Scott Supports Assistance for American Automakers

December 10, 2008
Press Release
WASHINGTON, DC - Today, the U.S. House of Representatives passed H.R. 7321, the Auto Industry Financing and Restructuring Act by a vote of 237 to 170 (Roll Call No. 690).  Congressman Robert C. “Bobby” Scott (D-VA-03) voted in favor of the legislation.<?XML:NAMESPACE PREFIX = O />


Congressman Scott issued the following statement:


“The American auto industry has been hit hard by a sharp downturn in sales, which has been exacerbated by the struggling American economy.  H.R. 7321 provides up to $15 billion in short-term loans to assist the industry until the economy recovers.  The legislation requires strict oversight by the Federal Government, ensures that the taxpayer’s investment is protected and repaid, and requires the industry to drastically restructure at all levels to ensure their continued viability and competitiveness.


“Specifically, the bill bans certain corporate excesses, such as bonuses for the 25 most highly paid employees at each company.  It also prohibits the automakers from paying dividends to their shareholders over the life of the loans.  The President will also designate one or more individuals to hold the car companies accountable for developing and implementing viable long-term restructuring plans.  This so-called ‘Car Czar’ can require immediate repayment of the loan if a company has not made adequate progress to develop a long-term restructure plan by February 15, 2009.  Any company that receives the bridge loan will not be eligible for additional federal assistance if it fails to submit an acceptable final restructuring plan by March 31, 2009.  The legislation also ensures that if a company files for bankruptcy, the Federal loan could not be discharged and must be paid back.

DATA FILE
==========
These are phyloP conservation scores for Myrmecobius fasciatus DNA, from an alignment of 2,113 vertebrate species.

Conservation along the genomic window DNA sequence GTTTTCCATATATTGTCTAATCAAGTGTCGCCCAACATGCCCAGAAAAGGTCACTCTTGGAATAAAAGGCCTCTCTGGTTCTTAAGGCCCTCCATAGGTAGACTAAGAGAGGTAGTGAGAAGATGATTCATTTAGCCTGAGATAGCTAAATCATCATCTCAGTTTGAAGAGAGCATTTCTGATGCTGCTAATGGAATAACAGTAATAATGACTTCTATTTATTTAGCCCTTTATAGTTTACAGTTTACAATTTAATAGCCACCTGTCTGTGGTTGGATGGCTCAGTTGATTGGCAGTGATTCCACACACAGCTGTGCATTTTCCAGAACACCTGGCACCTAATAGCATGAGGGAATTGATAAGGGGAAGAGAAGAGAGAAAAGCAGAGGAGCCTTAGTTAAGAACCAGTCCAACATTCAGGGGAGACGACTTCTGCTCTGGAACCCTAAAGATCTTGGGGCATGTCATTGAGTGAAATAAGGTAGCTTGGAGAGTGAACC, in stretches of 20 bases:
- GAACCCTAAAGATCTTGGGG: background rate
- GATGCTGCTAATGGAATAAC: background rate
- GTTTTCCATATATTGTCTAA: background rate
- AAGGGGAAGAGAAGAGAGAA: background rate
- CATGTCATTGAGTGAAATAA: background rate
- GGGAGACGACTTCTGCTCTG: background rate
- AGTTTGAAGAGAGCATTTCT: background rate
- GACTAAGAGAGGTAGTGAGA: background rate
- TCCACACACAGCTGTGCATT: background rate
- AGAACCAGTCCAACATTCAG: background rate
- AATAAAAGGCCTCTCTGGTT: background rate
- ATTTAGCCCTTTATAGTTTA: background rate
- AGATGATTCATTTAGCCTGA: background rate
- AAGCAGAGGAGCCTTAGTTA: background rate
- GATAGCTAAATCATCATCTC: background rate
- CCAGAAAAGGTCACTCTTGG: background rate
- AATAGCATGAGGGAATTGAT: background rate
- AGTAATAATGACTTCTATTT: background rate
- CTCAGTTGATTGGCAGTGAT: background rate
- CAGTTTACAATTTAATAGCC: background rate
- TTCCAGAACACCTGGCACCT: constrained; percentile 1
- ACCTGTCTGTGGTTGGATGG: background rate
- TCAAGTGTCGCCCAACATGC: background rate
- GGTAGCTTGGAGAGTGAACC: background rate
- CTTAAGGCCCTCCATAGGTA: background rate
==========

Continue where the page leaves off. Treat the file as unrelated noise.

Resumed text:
“American automakers are the backbone of our manufacturing industry.  After our economy shed 500,000 jobs last month, inaction by the Federal Government would jeopardize an additional 3 million jobs.  The cost of losing these jobs may be more expensive than the cost of the legislation.  If the companies were to fail, the cost of unemployment insurance, pension guarantees, and lost tax revenue to local, state and federal governments may well exceed the total cost of the legislation.  Inaction will also further inflame the housing crisis since more families would be unable to pay their mortgages.”


“The action Congress was forced to take today is a consequence of eight years of the outgoing Administration’s reckless economic policy, which has resulted in the worst job growth since the Great Depression.  Although not ideal, I believe this was the most appropriate action for Congress to take at this time to assist the auto industry until the economy begins to improve.”


A full summary of H.R. 7321 is available on the House Financial Services Committee website at: